Monday, February 14, 2011

Play with your dog!

Yesterday I had my first session of our new "activity class" - the "scent class". This 3 week fun course is all about playing games where your dog can use his/her nose. To say the least, it was way more fun than I had even anticipated!

But, the moral of this story is this. Dogs love to play with us. Yes, we need to be the leader, we need to set and enforce the rules. We need to set boundaries and do all the right training, etc. However, don't forget to play with your dog. Playing doesn't mean wrestle mania - which alot of our male counterparts like to do! I mean setting up a game where they can use their body, their eyes, their nose. Watching my students "play" was fun. They were so happy, that even the dog that was a bit worried loosened up. We all clapped for each other dogs - we smiled...Alot! The dogs left with their tails wagging and their heads high. They had fun, plain and simple.

Games are whatever you come up with. With my basset Gus, his favorite game was the "pick-em-up Game. It included food, which for a basset is really what's life about. His job was to go find toys and bring them to me. For each toy brought, he would get a cookie. I could get a lot of toys on my lap by the end of our "play"! He had to go "find" them (they were usually just on the floor or in the toy box), but he enjoyed his "search" as he was particular about what he brought. He would RUN to get his toy and RUN to get back to me. I laughed, he laughed, and he ate. A good world for both of us!

So, loosen up a bit, get silly and laugh with your dog. Your games should be something personal and fun. No rules on how to be creative - the only one is have fun!

Enjoy smiling with those pups!

Deb Schneider
Everee, Corky, Eli

Wednesday, February 2, 2011

When is it "time" to say goodbye

I get this question alot - it comes in many ways. But the answer is nearly always the same. You can't wait for your dog to "tell you" that it's time. That said, some dogs can and will tell you. Most folks won't even know why they know, they just do. Trust me, it's your dog telling you.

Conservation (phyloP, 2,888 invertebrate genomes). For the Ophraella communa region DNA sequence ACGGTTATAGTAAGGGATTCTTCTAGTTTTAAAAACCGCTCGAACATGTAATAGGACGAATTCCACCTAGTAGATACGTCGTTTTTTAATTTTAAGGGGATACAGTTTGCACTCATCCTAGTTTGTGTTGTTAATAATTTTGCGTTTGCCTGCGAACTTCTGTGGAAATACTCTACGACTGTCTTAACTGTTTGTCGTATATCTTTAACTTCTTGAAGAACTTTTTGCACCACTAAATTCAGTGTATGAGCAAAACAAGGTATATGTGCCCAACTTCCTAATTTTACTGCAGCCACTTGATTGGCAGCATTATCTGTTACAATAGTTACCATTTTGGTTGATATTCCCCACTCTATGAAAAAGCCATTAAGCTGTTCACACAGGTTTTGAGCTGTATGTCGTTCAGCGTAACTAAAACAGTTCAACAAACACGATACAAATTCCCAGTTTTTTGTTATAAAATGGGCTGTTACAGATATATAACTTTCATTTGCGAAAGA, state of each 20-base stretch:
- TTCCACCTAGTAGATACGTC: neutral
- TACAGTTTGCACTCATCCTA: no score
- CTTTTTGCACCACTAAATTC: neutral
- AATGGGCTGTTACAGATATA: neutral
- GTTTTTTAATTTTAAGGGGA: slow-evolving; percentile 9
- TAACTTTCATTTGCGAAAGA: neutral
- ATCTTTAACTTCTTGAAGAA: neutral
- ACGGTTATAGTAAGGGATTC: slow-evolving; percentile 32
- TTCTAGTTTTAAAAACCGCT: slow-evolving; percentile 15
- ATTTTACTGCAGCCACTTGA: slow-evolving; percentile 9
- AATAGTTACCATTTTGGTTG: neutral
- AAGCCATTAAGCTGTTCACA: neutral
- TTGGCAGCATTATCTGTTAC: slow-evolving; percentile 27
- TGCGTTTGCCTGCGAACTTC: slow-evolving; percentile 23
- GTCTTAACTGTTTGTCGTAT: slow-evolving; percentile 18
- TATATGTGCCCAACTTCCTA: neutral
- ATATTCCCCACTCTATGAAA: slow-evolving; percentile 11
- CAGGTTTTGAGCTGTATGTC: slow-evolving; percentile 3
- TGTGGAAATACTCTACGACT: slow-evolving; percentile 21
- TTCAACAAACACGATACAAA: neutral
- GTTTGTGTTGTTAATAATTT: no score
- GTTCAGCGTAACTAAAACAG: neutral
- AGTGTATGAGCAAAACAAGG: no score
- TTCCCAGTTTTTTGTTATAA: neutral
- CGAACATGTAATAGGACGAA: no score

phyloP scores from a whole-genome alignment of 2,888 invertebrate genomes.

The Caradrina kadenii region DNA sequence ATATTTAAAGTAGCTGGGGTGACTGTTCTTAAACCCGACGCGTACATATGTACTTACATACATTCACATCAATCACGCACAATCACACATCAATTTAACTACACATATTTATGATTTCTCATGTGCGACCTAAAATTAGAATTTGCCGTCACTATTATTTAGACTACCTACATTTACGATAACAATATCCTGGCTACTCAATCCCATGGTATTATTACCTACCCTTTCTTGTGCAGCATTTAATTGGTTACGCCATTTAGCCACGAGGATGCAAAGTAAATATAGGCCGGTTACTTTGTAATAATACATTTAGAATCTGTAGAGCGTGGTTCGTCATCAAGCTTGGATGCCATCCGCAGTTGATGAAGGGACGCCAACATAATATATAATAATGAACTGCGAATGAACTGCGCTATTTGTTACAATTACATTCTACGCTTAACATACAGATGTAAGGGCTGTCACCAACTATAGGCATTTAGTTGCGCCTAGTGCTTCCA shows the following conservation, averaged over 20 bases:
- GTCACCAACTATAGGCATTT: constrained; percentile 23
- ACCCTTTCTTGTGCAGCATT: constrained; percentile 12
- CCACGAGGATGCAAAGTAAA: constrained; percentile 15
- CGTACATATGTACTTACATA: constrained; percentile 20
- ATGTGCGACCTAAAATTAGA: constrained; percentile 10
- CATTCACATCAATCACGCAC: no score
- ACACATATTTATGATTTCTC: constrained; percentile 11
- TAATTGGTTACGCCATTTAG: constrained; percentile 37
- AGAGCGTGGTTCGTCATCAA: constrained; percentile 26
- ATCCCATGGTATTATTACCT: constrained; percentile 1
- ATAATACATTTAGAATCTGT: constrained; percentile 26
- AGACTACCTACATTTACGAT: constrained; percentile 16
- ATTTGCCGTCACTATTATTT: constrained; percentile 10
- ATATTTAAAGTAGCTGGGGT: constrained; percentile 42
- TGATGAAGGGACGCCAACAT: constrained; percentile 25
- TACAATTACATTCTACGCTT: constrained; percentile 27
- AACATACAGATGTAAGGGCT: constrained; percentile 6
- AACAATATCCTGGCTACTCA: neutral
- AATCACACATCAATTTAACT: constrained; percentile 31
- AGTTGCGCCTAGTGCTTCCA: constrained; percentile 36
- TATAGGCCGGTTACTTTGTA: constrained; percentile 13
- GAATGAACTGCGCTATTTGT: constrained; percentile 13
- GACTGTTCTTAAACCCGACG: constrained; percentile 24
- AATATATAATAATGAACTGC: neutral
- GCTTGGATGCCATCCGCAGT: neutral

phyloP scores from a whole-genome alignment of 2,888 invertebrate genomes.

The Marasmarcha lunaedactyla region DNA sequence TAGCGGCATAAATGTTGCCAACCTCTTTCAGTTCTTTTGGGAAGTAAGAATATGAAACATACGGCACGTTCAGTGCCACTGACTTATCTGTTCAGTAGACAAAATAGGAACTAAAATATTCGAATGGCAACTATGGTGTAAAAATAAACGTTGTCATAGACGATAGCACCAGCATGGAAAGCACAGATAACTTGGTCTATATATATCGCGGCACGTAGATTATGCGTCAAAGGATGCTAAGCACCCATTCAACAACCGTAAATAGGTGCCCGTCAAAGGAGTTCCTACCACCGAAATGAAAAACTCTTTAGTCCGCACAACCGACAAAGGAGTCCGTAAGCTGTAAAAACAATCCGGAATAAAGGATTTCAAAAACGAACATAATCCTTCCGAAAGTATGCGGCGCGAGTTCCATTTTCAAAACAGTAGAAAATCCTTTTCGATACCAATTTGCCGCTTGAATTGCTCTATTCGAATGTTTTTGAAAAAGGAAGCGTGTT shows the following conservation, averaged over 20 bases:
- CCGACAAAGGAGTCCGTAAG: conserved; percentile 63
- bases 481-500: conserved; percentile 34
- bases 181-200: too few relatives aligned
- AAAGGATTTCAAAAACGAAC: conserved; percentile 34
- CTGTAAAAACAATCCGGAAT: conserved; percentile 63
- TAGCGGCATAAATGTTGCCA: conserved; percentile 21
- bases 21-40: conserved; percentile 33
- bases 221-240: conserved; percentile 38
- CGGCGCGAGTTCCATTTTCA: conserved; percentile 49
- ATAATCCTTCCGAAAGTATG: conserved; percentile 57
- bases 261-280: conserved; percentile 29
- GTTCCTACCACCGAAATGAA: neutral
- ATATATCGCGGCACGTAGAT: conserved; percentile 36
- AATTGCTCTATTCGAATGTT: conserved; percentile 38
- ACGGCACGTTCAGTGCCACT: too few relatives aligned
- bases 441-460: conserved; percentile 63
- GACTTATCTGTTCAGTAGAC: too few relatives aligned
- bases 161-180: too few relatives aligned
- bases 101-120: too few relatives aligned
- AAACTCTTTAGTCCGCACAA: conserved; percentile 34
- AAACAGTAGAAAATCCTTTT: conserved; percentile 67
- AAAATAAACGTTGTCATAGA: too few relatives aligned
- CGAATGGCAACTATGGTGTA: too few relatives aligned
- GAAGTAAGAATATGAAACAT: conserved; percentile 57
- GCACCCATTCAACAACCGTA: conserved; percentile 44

For other dogs, they will hang on as long as they can because they know YOU aren't ready to let go. Those are the hardest cases for me. Often, when I read a dog he's clearly telling me, "I can't leave yet, she's not ready for me to go". Many dogs stay here, in pain and old age, to take care of us.

I told this story just today to a client, and want to share it again with you all. My border collie Jezzie was the love of my life. She was 14, had lots of hip issues, and was becoming slightly senile. However, I loved her, and truly I never saw the pain she had. She did her absolute best to keep it from me. On the day I decided it was time, I called on Monday and set the date for Friday. It gave me time to say goodbye, to have some "last time for this" things that we did together. By Friday I was surprised to see that my eyes had cleared, and I saw her for the first time as the older, dog in pain that she was. Two things happened, 1) she could let down her front with me and be how she was and 2) I was finally seeing her through eyes that had accepted that it was time. When I let her go on her new journey on Friday, she was happy - came into the vet clinic walking on air. She smiled at me to her final earth moment.

So, when you have a dog that is ill, or getting older, take into consideration more than what the vets ask about quality of life. To our veterinarians quality of life is, does she still eat, go outside, play a little ball? Well, yes. But, are they really happy, or is the pain starting to wear on them. We would all like our dogs to simply pass in their sleep, or come down with something so bad that there is no decision. Sorry, this doesn't happen often. I always say, let your dog pass in dignity, if possible. Your last gift to them can be letting them go.

Sorry for the sad blog today - but, I had the need to write it. Take care all!

Everee, Corky, Eli